Each one has something different to offer from parties to nightlife to idyll relaxation, so check out this guide to decide which one is the best for your travel vibe.
What are the best things to do in Caye Caulker?
During the day, the best things to do on Caye Caulker are swim, eat, drink, relax, snorkel, or dive.
I’ll tell you the best places to swim on Caye Caulker in the section below and we’ve already covered food and drink, so let’s focus on the snorkeling and diving.
There are about ten million snorkeling tours and diving companies to choose from.
I personally used the Caveman Snorkeling and can recommend the company. Stressless Tours focuses on conservation and eco-friendly tours so they could also be a great choice in this environmentally fragile area.
Prices and itineraries don’t seem to vary much between companies and I really doubt the experience as a whole does either.
When snorkeling, you have two options: half-day or full-day tour.
Both take you to swim with the sharks in Shark Alley, but only the full-day tour includes a stop at the Hol-Chan Reserve, a snorkeling spot in the second largest barrier reef in the world after Australia.
I figured I’m all the way out on this tiny island, I should visit the reef while I have the chance. But if you don’t have the money or time then honestly, the half-day would still be great too. The full-day tour is $65 and the half-day is $35.
If you’re scuba certified you can also dive with a few companies on Caye Caulker as well. I am open-water certified but we opted out of the diving this time around.
What else is there to do?
You can rent a kayak to visit the north side of the island and take a walk through the 100-acre protected Caye Caulker Forest Reserve where you can see wildlife like crocodiles and iguanas.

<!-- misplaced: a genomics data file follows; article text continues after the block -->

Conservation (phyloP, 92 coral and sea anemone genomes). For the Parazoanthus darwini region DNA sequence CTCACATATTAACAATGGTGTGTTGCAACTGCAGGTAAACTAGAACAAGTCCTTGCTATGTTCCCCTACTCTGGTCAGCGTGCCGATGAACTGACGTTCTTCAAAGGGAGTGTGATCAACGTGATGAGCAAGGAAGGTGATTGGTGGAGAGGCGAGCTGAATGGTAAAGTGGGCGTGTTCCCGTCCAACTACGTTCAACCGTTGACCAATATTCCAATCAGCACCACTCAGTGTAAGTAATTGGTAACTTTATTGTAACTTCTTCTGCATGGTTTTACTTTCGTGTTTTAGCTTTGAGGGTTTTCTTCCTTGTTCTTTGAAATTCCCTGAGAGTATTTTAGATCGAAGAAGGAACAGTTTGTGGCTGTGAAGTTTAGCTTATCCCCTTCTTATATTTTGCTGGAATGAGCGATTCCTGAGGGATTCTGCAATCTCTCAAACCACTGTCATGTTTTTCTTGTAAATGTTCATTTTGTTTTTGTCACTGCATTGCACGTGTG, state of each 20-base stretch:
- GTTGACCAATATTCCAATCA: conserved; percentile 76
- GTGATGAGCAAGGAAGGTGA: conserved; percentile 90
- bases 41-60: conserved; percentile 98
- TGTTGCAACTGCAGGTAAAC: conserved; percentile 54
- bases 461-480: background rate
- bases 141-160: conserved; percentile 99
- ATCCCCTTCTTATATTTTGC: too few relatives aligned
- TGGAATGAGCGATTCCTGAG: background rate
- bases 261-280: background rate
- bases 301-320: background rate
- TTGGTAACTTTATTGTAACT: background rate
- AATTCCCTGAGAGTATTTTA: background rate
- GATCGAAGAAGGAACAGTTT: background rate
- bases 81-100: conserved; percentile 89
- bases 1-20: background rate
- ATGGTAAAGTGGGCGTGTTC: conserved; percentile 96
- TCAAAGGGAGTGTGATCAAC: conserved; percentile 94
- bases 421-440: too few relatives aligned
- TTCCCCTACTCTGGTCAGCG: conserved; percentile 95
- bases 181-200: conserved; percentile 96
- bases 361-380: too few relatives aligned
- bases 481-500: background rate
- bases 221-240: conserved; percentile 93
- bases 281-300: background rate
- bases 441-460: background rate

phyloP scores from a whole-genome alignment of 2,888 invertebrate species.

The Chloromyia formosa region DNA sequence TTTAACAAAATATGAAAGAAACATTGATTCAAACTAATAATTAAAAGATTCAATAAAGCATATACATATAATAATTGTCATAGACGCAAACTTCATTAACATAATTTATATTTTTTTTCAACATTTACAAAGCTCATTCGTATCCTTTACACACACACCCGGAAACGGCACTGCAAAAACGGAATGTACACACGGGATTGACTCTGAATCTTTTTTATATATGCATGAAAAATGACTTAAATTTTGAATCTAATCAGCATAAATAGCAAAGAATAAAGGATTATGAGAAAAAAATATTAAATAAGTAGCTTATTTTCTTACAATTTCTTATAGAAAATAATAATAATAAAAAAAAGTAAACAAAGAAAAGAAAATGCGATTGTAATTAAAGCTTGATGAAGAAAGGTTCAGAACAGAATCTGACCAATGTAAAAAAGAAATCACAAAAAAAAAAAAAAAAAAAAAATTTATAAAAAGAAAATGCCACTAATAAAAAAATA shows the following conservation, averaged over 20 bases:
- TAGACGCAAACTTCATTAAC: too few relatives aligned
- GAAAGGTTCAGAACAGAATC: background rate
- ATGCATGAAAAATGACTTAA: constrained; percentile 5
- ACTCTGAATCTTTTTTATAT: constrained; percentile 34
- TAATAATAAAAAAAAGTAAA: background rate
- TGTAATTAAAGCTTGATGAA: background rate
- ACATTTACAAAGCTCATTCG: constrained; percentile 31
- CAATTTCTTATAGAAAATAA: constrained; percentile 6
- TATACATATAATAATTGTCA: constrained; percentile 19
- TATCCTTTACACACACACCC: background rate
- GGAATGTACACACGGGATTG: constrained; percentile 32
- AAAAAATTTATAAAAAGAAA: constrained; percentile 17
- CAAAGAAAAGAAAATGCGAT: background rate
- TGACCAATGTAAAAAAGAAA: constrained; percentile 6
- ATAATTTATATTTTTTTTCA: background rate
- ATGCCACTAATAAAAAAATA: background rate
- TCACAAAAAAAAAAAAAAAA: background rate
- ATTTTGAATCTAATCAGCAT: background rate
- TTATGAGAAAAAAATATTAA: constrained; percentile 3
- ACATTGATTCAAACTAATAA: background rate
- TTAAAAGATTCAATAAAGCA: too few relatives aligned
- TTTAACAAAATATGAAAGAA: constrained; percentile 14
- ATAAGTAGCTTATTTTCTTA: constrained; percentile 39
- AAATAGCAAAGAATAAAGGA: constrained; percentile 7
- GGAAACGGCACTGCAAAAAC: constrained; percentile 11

There’s also a small wildlife sanctuary on the south side of the island if kayaking isn’t your thing.
Otherwise, wander the streets (if it’s not too hot) and taste test Belizean chocolate at the Belize Chocolate Company, check out some local artists at the galleries and boutique shops, take a yoga class at Namaste Yoga or get a massage at one of the spas on the island.
And don’t worry, all is not lost at night on Caye Caulker.
There are actually tons of tours – like night fishing, diving, snorkeling, and stargazing – and things to do on the island even after the sun goes down.
Best Places to Swim on the Island
Where’s the best place to hang and do nothing on Caye Caulker? The beach bars are a popular choice because you can get shade and chairs while you swim.
There aren’t a ton of beaches like you may be expecting on Caye Caulker, but there is a small one across from Dee n’ D’s Waterside Grill.
The Split is another free place to swim where you’ll find lots of like minded backpackers hanging out but you’ll be sitting on a rock ledge instead of sand.
If your hotel or Airbnb has a dock, these are also private, quiet, and a dope place to chill, especially on the more protected, quieter, west side of the island. These are also ideal for watching the sunset before eating dinner and turning in for the night.
Finally, there are the pools. Many hotels on the island have them.
Our friends stayed at The Club at Caye Caulker and I enjoyed having the option to swim at night (because you’re definitely not finding me in the dark ocean after the sun goes down!).
Caye Caulker Day Trips
You can also take day trips from Caye Caulker to:
- San Pedro Island
- Belize Mainland
- The Blue Hole
The ferry between Caye Caulker and San Pedro Island run multiple times a day every day and cost $18 for the round trip.